Whole Brain Learning


Learn Head Meaning Education Learning Studying Training And Research

A colleague of mine was telling me about a charity she’s involved with and how she’s beginning to fundraise for it.

I said, “What strategies are you using for the fundraising?” She said “Well I’m just starting. We’ve got a website, a donate button and now I’m starting to blog.” Me: “What do you blog about?” Her: “Well I’m basically just asking for donations.” Me: “Tell me why you are doing this.” Her: “During the 2010 earthquake in Haiti, parts of a nursing school were completely wiped out. 200 nursing students lost their lives. We’ve helped rebuild the nursing school and replenish the skills labs. Now we are focusing on neonatal education and training for doctors and nurses.” Me: “Wow! I suggest you share that story on your blog and then ask for a donation.” I don’t know about you but that story hit me hard.  

200 nursing students lost their lives studying to learn how to help others.

That makes me incredibly sad. And that’s what makes the story so powerful.   It invokes emotion.  

Stories that invoke emotion are part of Whole Brain Learning.

Huh? It is how the brain processes memories. Content (or stories) tied to emotion are more likely to be retained. People may not exactly remember the story but they remember how the story made them feel. And . . .   That’s what you want when it comes to learning, change and taking action (in my colleagues case, the story will propel some people to donate to the charity!) (For those of you wanting to know specifics of Whole Brain Learning, I’m not a neurobiologist but I do know it’s tied to the amygdala and the hippocampus.) To engage your audience in Whole Brain Learning, I’m offering you 3 simple strategies:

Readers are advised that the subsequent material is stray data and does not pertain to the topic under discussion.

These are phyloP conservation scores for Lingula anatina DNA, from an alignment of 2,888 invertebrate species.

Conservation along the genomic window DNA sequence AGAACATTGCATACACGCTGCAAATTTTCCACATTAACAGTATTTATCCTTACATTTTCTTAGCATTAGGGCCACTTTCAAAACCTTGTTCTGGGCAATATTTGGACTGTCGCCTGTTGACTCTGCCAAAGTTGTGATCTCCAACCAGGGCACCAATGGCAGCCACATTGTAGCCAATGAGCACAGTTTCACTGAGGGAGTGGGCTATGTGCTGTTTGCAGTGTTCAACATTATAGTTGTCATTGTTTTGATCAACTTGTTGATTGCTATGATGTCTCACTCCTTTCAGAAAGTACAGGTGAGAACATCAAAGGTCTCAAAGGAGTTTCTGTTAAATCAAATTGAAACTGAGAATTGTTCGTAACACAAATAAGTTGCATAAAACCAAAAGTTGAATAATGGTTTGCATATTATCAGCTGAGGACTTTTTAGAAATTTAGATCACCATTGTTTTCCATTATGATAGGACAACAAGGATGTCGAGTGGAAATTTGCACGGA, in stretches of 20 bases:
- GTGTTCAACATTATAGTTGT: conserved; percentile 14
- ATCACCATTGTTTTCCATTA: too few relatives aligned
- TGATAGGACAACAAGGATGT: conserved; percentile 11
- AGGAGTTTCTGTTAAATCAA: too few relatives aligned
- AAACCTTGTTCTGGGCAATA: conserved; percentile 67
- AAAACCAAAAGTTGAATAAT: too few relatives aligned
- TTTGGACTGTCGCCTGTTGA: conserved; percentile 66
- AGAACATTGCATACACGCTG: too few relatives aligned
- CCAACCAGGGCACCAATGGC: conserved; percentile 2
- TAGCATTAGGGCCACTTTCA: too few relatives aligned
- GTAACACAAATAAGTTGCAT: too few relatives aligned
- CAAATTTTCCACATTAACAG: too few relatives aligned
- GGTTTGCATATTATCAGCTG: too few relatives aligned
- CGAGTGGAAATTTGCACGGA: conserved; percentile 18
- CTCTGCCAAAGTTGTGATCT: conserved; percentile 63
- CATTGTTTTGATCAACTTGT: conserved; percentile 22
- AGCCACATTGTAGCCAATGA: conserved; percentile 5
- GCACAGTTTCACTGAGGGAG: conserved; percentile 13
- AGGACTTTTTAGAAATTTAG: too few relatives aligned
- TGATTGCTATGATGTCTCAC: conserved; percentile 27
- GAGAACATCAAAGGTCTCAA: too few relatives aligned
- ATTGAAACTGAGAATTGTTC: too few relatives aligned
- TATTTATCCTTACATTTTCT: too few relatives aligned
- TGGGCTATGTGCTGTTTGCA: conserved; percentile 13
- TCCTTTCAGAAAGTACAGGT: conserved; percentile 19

1. Invoke Emotion

  • Share an emotional (and relevant) story i.e. Patient care story – if you’ve ever been to a conference and heard a patient recount their story, you know first-hand how powerful that is (remember to omit the name)
  • Pose a question that addresses concerns i.e. How will this electronic health record impact your day-to-day patient care?